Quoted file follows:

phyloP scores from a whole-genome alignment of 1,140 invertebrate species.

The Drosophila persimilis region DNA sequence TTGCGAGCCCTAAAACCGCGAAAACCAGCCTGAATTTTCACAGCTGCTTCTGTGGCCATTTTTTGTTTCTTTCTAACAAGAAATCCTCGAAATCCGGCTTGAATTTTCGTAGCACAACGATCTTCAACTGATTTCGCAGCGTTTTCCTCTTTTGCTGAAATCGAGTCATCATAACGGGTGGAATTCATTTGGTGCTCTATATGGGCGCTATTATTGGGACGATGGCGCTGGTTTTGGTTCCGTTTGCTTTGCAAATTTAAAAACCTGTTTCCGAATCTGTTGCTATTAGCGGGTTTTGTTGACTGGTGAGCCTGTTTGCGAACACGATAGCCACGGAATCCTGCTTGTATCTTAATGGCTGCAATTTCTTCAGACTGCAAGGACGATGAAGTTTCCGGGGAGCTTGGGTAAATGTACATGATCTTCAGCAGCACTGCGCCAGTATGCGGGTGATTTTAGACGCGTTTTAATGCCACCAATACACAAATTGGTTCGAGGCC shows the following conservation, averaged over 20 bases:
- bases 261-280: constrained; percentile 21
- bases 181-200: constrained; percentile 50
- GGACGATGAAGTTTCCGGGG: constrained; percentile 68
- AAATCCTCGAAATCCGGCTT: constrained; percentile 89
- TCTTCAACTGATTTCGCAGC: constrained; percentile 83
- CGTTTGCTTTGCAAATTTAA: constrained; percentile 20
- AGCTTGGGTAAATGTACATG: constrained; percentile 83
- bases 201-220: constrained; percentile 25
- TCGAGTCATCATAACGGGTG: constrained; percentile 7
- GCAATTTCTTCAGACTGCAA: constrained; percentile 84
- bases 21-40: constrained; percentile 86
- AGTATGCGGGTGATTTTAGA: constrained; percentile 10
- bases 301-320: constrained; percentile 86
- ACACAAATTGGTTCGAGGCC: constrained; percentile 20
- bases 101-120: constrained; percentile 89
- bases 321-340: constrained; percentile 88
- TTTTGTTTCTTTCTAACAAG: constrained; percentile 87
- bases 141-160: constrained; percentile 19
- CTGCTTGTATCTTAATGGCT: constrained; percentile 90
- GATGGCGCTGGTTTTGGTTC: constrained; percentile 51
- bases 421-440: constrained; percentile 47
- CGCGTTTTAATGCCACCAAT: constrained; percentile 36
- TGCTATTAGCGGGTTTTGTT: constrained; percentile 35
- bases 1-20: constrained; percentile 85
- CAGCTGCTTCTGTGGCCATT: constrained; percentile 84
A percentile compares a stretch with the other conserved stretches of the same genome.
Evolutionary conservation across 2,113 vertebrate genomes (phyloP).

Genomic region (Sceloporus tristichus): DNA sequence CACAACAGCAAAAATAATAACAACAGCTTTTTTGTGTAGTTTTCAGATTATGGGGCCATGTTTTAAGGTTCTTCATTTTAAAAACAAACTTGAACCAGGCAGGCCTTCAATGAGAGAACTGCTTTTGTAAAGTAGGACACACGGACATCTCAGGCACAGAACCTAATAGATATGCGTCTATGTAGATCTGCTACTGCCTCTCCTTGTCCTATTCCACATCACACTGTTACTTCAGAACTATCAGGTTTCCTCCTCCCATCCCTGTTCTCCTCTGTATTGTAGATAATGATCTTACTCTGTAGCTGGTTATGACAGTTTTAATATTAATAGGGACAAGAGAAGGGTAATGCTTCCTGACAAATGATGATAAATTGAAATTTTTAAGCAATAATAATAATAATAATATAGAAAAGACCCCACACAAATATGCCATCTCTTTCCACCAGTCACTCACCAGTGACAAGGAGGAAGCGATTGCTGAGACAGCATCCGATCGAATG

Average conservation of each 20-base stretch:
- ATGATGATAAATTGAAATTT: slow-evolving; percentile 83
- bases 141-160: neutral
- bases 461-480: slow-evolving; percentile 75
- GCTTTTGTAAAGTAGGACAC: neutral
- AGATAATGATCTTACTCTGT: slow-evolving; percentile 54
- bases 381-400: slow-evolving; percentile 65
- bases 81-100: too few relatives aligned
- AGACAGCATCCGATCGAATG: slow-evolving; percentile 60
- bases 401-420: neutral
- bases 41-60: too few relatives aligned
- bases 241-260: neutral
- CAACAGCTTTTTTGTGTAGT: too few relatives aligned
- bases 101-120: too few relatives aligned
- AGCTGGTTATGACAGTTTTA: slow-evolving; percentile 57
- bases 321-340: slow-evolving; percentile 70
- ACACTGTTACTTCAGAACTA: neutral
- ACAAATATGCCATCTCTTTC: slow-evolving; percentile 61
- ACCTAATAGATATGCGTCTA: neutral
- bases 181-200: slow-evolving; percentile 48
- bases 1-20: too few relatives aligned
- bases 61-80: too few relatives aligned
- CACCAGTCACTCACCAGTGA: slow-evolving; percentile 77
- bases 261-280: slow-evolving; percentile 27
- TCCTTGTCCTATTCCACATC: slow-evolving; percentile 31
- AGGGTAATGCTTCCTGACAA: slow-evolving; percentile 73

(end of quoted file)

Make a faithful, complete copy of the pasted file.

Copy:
phyloP scores from a whole-genome alignment of 1,140 invertebrate species.

The Drosophila persimilis region DNA sequence TTGCGAGCCCTAAAACCGCGAAAACCAGCCTGAATTTTCACAGCTGCTTCTGTGGCCATTTTTTGTTTCTTTCTAACAAGAAATCCTCGAAATCCGGCTTGAATTTTCGTAGCACAACGATCTTCAACTGATTTCGCAGCGTTTTCCTCTTTTGCTGAAATCGAGTCATCATAACGGGTGGAATTCATTTGGTGCTCTATATGGGCGCTATTATTGGGACGATGGCGCTGGTTTTGGTTCCGTTTGCTTTGCAAATTTAAAAACCTGTTTCCGAATCTGTTGCTATTAGCGGGTTTTGTTGACTGGTGAGCCTGTTTGCGAACACGATAGCCACGGAATCCTGCTTGTATCTTAATGGCTGCAATTTCTTCAGACTGCAAGGACGATGAAGTTTCCGGGGAGCTTGGGTAAATGTACATGATCTTCAGCAGCACTGCGCCAGTATGCGGGTGATTTTAGACGCGTTTTAATGCCACCAATACACAAATTGGTTCGAGGCC shows the following conservation, averaged over 20 bases:
- bases 261-280: constrained; percentile 21
- bases 181-200: constrained; percentile 50
- GGACGATGAAGTTTCCGGGG: constrained; percentile 68
- AAATCCTCGAAATCCGGCTT: constrained; percentile 89
- TCTTCAACTGATTTCGCAGC: constrained; percentile 83
- CGTTTGCTTTGCAAATTTAA: constrained; percentile 20
- AGCTTGGGTAAATGTACATG: constrained; percentile 83
- bases 201-220: constrained; percentile 25
- TCGAGTCATCATAACGGGTG: constrained; percentile 7
- GCAATTTCTTCAGACTGCAA: constrained; percentile 84
- bases 21-40: constrained; percentile 86
- AGTATGCGGGTGATTTTAGA: constrained; percentile 10
- bases 301-320: constrained; percentile 86
- ACACAAATTGGTTCGAGGCC: constrained; percentile 20
- bases 101-120: constrained; percentile 89
- bases 321-340: constrained; percentile 88
- TTTTGTTTCTTTCTAACAAG: constrained; percentile 87
- bases 141-160: constrained; percentile 19
- CTGCTTGTATCTTAATGGCT: constrained; percentile 90
- GATGGCGCTGGTTTTGGTTC: constrained; percentile 51
- bases 421-440: constrained; percentile 47
- CGCGTTTTAATGCCACCAAT: constrained; percentile 36
- TGCTATTAGCGGGTTTTGTT: constrained; percentile 35
- bases 1-20: constrained; percentile 85
- CAGCTGCTTCTGTGGCCATT: constrained; percentile 84
A percentile compares a stretch with the other conserved stretches of the same genome.
Evolutionary conservation across 2,113 vertebrate genomes (phyloP).

Genomic region (Sceloporus tristichus): DNA sequence CACAACAGCAAAAATAATAACAACAGCTTTTTTGTGTAGTTTTCAGATTATGGGGCCATGTTTTAAGGTTCTTCATTTTAAAAACAAACTTGAACCAGGCAGGCCTTCAATGAGAGAACTGCTTTTGTAAAGTAGGACACACGGACATCTCAGGCACAGAACCTAATAGATATGCGTCTATGTAGATCTGCTACTGCCTCTCCTTGTCCTATTCCACATCACACTGTTACTTCAGAACTATCAGGTTTCCTCCTCCCATCCCTGTTCTCCTCTGTATTGTAGATAATGATCTTACTCTGTAGCTGGTTATGACAGTTTTAATATTAATAGGGACAAGAGAAGGGTAATGCTTCCTGACAAATGATGATAAATTGAAATTTTTAAGCAATAATAATAATAATAATATAGAAAAGACCCCACACAAATATGCCATCTCTTTCCACCAGTCACTCACCAGTGACAAGGAGGAAGCGATTGCTGAGACAGCATCCGATCGAATG

Average conservation of each 20-base stretch:
- ATGATGATAAATTGAAATTT: slow-evolving; percentile 83
- bases 141-160: neutral
- bases 461-480: slow-evolving; percentile 75
- GCTTTTGTAAAGTAGGACAC: neutral
- AGATAATGATCTTACTCTGT: slow-evolving; percentile 54
- bases 381-400: slow-evolving; percentile 65
- bases 81-100: too few relatives aligned
- AGACAGCATCCGATCGAATG: slow-evolving; percentile 60
- bases 401-420: neutral
- bases 41-60: too few relatives aligned
- bases 241-260: neutral
- CAACAGCTTTTTTGTGTAGT: too few relatives aligned
- bases 101-120: too few relatives aligned
- AGCTGGTTATGACAGTTTTA: slow-evolving; percentile 57
- bases 321-340: slow-evolving; percentile 70
- ACACTGTTACTTCAGAACTA: neutral
- ACAAATATGCCATCTCTTTC: slow-evolving; percentile 61
- ACCTAATAGATATGCGTCTA: neutral
- bases 181-200: slow-evolving; percentile 48
- bases 1-20: too few relatives aligned
- bases 61-80: too few relatives aligned
- CACCAGTCACTCACCAGTGA: slow-evolving; percentile 77
- bases 261-280: slow-evolving; percentile 27
- TCCTTGTCCTATTCCACATC: slow-evolving; percentile 31
- AGGGTAATGCTTCCTGACAA: slow-evolving; percentile 73